Letters: Honor Riders are true Native leaders
Wow! What a display of real authentic, on-the-ground rez leadership: the 2015 Navajo/Hopi Honor Riders.
As a chief (of over 30 years) from a First Nation north of the Canadian/U.S. border, myself and two other leaders from the Okanagan Nation were honored to participate in this year’s 15th annual Navajo/Hopi Honor Ride.
I have participated in many Native events and Native memorial motorcycle rides (Wounded Knee, Cherokee Trail of Tears). I have been on over 250 Indian reserves/reservations in the U.S. and Canada and I have never witnessed so much raw emotion, volunteerism, caring, sharing, and real “Indian pride” over the four-day motorcycle ride organized by the Navajo/Hopi Honor Riders Board.
I have seen rez leadership take on many forms, from high-ranking politics, business, culture and sports at the grassroots level. After witnessing the many stops at the various veteran chapter halls and the schools on the Navajo/Hopi Reservation and the organizers — Bobby, Chris, Rob, Leon, Cameron and Regan — are real leaders. It takes leadership to organize a four-day ride honoring veterans and the Gold Star families.
I will share my experience of the Navajo/Hopi Honor Ride in my business and personal travels all over Indian Country in Canada and the U.S. Indian Country needs more real leaders like the organizers/volunteers and board members of the Navajo/Hopi Honor Ride.
Chief Clarence Louie
Osoyoos Indian Band
Oliver, British Columbia
Family values conference was big success
I am Chinle (Central) women and government development commissioner with the Navajo Women’s Commission.
We, Central Agency service providers, completed the Promoting Healthy Diné Family Values Workshop/Conference on July 11 at the Chinle Community Center from 8 a.m. to 4 p.m.
Navajo Nation women commissioners and Navajo Nation Self-Reliance Program hosted this special event for our Diné Nation.
The coordination and collaboration of the planners for this event was instrumental to make a successful information sharing amongst the individual(s), families, communities, and programs of the nation.
This event was successful. We had 21 presenters and 16 programs who set up booths for the event and about 230 participants in this event.
This is a rewarding and pleasing event for our Diné. The Central Agency service providers sincerely appreciate the financial and other donations provided. Please assist us to express appreciation to the following: 1) Cellular One, $500; Navajo Tribal Utility Authority, $250; Gallup Rico Complex, $250; Rough Rock Chapter Government, $200; and Chinle Chapter Government, $125. Total is $1,325. The amount was made payable to the lunch and morning and afternoon snacks.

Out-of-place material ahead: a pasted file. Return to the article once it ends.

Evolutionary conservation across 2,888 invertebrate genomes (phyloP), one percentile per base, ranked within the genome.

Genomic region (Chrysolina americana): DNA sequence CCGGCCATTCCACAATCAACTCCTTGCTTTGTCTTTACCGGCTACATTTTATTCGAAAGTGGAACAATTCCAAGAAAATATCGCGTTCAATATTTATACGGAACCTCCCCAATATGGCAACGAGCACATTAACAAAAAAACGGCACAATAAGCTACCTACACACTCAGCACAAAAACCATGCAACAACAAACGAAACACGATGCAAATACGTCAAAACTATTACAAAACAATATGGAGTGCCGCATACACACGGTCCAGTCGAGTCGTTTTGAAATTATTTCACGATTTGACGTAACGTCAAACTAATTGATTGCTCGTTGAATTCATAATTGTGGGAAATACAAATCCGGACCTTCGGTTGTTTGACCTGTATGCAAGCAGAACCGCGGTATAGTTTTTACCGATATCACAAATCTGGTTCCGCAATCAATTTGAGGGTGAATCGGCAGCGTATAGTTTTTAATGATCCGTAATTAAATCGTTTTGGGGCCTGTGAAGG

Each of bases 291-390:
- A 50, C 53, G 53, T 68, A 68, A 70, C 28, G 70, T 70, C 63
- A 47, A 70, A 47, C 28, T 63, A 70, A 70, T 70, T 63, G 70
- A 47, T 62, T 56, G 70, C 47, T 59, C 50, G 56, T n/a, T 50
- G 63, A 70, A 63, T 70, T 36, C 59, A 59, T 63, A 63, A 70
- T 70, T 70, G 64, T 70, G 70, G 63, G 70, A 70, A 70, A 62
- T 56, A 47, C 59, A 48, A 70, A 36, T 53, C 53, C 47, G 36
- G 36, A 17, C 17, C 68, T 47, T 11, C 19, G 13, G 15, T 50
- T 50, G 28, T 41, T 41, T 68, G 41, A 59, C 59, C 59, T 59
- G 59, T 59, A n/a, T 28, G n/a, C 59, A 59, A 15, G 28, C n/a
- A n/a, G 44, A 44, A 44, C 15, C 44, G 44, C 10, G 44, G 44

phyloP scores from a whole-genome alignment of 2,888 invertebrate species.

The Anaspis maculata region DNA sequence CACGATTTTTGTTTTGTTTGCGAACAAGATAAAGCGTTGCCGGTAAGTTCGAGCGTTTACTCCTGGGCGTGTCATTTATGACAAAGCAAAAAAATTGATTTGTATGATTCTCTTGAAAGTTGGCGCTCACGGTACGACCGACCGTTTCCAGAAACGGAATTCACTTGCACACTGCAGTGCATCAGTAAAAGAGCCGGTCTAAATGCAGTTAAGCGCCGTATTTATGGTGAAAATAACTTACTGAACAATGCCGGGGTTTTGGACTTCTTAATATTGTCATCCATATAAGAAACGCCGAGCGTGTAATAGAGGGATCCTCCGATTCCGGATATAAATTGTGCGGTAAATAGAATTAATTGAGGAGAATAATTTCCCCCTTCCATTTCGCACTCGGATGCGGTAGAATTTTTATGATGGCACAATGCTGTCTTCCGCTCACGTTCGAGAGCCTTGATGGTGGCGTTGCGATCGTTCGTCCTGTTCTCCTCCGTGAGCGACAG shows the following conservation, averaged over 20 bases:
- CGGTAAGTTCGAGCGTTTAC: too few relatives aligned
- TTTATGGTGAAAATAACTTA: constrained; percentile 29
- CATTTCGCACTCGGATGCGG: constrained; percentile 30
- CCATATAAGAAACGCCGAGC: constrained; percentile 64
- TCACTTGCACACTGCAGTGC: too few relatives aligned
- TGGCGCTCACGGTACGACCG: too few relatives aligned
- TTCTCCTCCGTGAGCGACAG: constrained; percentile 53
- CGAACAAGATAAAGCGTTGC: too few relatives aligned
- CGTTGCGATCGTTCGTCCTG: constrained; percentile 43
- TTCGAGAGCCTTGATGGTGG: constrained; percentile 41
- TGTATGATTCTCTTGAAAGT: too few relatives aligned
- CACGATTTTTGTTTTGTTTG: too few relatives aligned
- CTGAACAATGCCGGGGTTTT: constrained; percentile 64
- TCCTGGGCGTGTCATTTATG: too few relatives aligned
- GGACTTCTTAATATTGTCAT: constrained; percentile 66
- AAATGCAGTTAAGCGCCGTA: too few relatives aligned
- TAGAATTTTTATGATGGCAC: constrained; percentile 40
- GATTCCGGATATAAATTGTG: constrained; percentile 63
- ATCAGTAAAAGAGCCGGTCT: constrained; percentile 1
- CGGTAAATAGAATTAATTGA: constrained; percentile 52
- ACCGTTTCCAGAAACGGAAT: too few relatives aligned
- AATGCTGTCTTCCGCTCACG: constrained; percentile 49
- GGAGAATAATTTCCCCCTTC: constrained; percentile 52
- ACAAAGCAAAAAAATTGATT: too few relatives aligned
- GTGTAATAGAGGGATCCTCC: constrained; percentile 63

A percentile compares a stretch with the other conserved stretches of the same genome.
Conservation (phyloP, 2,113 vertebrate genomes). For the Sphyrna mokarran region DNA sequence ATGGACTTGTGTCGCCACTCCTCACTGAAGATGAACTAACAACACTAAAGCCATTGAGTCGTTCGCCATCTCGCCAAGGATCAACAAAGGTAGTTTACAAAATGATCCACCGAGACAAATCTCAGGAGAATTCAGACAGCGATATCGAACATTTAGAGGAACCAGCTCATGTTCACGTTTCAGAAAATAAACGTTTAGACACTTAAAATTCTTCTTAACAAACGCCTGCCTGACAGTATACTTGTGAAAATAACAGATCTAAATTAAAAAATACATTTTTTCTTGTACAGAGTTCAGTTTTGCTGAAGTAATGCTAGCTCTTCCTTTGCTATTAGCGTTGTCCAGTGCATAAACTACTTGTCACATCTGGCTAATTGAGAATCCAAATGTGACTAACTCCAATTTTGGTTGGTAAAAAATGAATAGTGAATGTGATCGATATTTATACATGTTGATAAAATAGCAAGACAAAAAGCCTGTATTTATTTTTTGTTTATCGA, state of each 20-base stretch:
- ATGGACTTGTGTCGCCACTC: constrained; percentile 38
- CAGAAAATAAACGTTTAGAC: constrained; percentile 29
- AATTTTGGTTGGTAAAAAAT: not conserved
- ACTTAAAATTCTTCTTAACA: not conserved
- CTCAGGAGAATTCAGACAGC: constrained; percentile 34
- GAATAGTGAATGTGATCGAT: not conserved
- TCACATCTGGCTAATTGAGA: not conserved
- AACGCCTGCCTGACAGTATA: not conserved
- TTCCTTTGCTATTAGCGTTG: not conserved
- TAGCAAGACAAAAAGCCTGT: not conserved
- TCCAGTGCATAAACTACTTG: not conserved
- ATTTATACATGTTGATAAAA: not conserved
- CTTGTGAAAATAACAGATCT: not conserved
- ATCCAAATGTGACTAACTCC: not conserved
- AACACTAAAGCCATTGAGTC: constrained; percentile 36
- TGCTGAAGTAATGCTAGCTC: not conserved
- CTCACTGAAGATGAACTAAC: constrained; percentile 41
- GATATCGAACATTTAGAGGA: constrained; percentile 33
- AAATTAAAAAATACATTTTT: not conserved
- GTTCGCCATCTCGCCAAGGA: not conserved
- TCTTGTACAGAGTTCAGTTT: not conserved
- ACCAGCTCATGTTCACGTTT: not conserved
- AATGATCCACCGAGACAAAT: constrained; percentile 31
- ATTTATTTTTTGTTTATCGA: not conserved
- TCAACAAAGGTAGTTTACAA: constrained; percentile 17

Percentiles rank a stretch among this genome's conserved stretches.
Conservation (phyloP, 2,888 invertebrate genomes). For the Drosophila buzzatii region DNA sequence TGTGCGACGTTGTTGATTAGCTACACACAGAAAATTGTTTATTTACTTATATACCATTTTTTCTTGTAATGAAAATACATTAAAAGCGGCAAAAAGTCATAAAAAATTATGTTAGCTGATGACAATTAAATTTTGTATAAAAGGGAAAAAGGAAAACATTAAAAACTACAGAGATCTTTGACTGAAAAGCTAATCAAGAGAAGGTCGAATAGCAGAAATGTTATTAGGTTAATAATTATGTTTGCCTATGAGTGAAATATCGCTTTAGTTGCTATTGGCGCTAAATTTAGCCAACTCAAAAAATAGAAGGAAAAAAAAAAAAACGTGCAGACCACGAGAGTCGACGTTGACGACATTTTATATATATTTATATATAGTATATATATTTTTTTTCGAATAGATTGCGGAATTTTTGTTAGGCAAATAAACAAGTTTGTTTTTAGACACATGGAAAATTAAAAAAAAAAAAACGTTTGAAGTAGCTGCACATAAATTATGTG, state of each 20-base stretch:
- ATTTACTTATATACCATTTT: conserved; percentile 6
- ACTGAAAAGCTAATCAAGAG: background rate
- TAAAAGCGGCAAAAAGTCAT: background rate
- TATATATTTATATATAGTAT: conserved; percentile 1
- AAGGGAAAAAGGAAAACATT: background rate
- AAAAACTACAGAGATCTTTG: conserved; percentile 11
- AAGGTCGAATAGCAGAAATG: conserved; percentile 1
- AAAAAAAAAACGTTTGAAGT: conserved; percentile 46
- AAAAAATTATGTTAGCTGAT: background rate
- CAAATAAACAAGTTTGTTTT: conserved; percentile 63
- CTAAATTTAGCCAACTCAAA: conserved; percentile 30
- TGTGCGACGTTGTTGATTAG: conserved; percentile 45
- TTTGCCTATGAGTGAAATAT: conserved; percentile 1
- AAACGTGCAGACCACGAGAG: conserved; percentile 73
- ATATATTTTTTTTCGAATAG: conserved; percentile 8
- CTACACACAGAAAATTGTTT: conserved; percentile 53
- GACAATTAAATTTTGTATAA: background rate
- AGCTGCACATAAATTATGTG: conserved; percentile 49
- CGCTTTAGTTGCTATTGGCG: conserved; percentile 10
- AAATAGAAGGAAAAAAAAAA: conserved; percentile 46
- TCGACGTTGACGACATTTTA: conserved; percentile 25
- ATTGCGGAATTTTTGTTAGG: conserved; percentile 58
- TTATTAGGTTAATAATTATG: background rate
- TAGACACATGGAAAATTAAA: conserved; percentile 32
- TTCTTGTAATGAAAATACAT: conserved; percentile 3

Then, Gallup Gurley Motors provided two certificates for oil change and purchase of vehicle parts. Fire Rock Navajo Casino provided 15 cases of bottled water for this event. Thank you very much.
Next, thank you very much to all the 21 presenters in promoting the Healthy Diné Family Values to combat the drug/alcohol, domestic violence and suicide, and the social ills of the Diné Nation. Who will do this? We ourselves must stand up to these social ills of the Diné Nation.
We must continue to collaborate/coordinate to promote a safe and healthy Diné Nation and must put up yearly workshops/conferences per the Navajo Nation executive order of Begaye/Nez administration. Instead of only addressing suicide, the administration must address the drug and alcohol and domestic violence as a package.
The service providers, BIA, Indian Health Service, Behavioral Health Services, public safety, schools, chapters, and nonprofits to work together to establish an effective coordinating and collaborating to put trainings, workshops, and conferences for preventative measures to stand up to the social ills of the nation.
Thank you, Chinle Agency/Window Rock service providers, to have made this a successful information sharing for yourselves, individuals, families, communities, and programs of Diné Nation.
Charlotte Jane Begaye